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8 of 9 people found the following review helpful By Staci L. Wilson on June 12, 2007
The Black Cat, directed by Stuart Gordon and written by Dennis Paoli & Stuart Gordon, features the great Edgar Allen Poe (Jeffrey Combs), out of literary inspiration and short on cash, tormented by an inky feline who will either destroy his sanity or spur him to write one of his greatest horror stories ever.

It's nice to see Stuart Gordon's take on something other than H.P. Lovecraft (I haven't seen Edmund yet). I must admit, I was pleasantly surprised by his take on The Black Cat and it might just be my favorite of his work to date aside from the first Re-Animator film.

Gordon does an amazing job of turning the emotional but bloodless work of Poe and turning it into a grand guignol good time, and while he may not look the part as much as, say, Christina Ricci, Combs makes for a highly believable Poe.

Everything from the bit parts, to the set decoration, to the animal actors is top-notch in The Black Cat. Don't miss this one... it's (sorry) the cat's meow!

Staci Layne Wilson
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5 of 6 people found the following review helpful By TorridlyBoredShopper VINE VOICE on November 3, 2007
When Stuart Gordon and Jeffrey Combs come together, they normally make beautiful landscapes that remind me more of cinematic tides touching portrayal-laden sands than of two people trying to push together frames. Perhaps that's because of the great deal of things they've done together; they've done a great deal of work in the realms of H.P. Lovecraft and Gordon has also put in time in the realm of Poe, and this revitalization of The Black Cat is yet another appealing picture painted by the Gordon quill. I liked it, too, enough so that I forgave the Masters of Horror series for a lot of the lackluster subsets it had done in this latest series. In a sense this is what I wanted when I saw Gordon was up to bat anyhow; I've always imagined Gordon and Combs as a tandem that were quite knowledgeable of the inner workings of the classics and I knew whatever they did would be amazing.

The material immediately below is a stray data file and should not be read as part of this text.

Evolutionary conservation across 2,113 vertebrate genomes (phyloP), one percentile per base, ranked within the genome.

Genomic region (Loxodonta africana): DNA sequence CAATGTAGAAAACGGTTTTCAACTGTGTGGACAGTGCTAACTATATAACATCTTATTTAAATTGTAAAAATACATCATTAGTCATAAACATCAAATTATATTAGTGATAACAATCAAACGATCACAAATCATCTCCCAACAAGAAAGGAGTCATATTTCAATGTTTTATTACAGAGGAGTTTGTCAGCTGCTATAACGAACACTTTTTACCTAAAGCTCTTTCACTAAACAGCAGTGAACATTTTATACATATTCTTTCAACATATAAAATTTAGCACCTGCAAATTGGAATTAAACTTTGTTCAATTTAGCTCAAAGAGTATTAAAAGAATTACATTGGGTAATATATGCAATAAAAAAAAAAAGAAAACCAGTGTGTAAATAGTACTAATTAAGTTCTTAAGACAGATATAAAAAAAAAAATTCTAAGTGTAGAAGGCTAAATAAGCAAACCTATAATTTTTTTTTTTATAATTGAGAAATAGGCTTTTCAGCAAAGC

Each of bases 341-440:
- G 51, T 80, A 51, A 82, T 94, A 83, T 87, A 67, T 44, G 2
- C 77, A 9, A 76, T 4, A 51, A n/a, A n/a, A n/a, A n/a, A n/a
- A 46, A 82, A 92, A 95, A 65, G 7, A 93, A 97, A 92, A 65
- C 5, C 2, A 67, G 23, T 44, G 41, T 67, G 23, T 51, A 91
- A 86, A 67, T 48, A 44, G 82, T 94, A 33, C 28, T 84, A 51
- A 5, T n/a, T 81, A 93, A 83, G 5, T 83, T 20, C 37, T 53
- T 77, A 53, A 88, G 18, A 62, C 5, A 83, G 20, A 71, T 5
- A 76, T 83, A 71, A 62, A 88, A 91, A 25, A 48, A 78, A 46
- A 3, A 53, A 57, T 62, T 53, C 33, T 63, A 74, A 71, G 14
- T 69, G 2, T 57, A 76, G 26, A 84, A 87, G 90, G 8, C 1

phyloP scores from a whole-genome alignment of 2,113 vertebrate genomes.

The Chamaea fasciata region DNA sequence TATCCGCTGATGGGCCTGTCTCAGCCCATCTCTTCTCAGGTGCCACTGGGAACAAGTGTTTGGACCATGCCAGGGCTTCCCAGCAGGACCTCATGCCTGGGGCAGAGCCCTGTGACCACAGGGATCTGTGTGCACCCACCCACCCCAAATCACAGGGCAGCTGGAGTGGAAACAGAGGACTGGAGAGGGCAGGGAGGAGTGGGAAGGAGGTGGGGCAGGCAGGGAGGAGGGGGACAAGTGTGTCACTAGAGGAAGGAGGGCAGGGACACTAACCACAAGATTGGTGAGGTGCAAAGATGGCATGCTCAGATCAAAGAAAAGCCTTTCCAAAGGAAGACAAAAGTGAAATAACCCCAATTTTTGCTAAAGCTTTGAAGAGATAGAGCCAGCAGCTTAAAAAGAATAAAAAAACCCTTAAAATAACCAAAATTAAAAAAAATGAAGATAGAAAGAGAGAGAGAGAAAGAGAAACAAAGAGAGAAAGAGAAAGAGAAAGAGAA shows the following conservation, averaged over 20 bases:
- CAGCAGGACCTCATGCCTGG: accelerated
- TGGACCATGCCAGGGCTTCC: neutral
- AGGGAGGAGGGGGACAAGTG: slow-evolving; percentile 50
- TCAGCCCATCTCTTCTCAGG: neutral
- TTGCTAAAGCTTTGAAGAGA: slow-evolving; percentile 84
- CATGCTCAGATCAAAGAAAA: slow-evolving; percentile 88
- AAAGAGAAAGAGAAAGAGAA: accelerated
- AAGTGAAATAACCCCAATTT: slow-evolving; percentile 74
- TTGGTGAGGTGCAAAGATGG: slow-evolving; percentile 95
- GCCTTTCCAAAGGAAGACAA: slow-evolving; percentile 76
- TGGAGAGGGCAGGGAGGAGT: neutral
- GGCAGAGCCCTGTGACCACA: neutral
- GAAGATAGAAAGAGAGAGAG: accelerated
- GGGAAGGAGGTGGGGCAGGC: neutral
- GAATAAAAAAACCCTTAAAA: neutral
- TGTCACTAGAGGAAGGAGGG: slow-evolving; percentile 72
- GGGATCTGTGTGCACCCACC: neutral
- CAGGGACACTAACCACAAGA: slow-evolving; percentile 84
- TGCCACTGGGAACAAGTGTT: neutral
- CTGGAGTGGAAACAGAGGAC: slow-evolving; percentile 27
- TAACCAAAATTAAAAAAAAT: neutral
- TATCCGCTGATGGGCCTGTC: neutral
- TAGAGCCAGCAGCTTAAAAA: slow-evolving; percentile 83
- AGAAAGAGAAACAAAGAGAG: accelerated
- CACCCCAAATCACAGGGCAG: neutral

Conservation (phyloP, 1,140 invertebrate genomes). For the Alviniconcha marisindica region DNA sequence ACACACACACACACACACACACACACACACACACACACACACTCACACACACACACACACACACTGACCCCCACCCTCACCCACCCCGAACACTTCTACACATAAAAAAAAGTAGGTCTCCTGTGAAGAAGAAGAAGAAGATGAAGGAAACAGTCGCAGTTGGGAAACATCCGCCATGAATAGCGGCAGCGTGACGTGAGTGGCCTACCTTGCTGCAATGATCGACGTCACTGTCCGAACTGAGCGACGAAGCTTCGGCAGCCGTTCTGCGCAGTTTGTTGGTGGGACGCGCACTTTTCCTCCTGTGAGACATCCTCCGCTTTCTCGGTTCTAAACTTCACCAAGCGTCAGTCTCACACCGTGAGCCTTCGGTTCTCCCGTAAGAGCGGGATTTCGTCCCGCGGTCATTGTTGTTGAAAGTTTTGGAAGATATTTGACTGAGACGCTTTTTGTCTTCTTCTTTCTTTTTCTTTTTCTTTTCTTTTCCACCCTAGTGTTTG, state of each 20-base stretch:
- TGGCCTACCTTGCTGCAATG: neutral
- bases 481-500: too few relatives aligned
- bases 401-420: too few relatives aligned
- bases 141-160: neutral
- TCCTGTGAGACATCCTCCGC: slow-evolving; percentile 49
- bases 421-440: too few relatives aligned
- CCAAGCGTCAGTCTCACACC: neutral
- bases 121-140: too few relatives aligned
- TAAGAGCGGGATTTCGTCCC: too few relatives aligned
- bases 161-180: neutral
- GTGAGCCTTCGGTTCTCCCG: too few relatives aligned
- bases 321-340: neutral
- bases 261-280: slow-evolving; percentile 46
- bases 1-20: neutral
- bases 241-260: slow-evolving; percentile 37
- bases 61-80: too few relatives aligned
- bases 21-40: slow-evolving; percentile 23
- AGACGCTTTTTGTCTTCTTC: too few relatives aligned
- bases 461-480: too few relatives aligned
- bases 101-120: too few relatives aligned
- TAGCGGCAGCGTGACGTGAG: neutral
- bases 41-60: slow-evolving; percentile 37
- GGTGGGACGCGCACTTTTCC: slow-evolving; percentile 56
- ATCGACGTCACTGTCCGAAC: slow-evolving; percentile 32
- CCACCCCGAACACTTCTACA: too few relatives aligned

And Gordon and Combs coming together with something that has been done more than once - I enjoyed the fact that they could connect all the dots and to connect them well.

Much of what comes from the director also echoes in the performance of his case, and nobody seems to work better with Gordon than combs. Much like Combs had done when he played the role of Lovecraft in Necronomicon, he took on the tormented form of Poe and made his pain believable. One of the marks of a great horror actor is to become a sensation like that of pain and to somehow sell it along with the movements and the backgrounds and the terrible stuff of legends and Combs does that beautifully. Equally impressive is Elyse Levesque in her portrayal of EAP's dying bride, and the cat - well, the cat was not exactly what I'd call a household dream.
Read more ›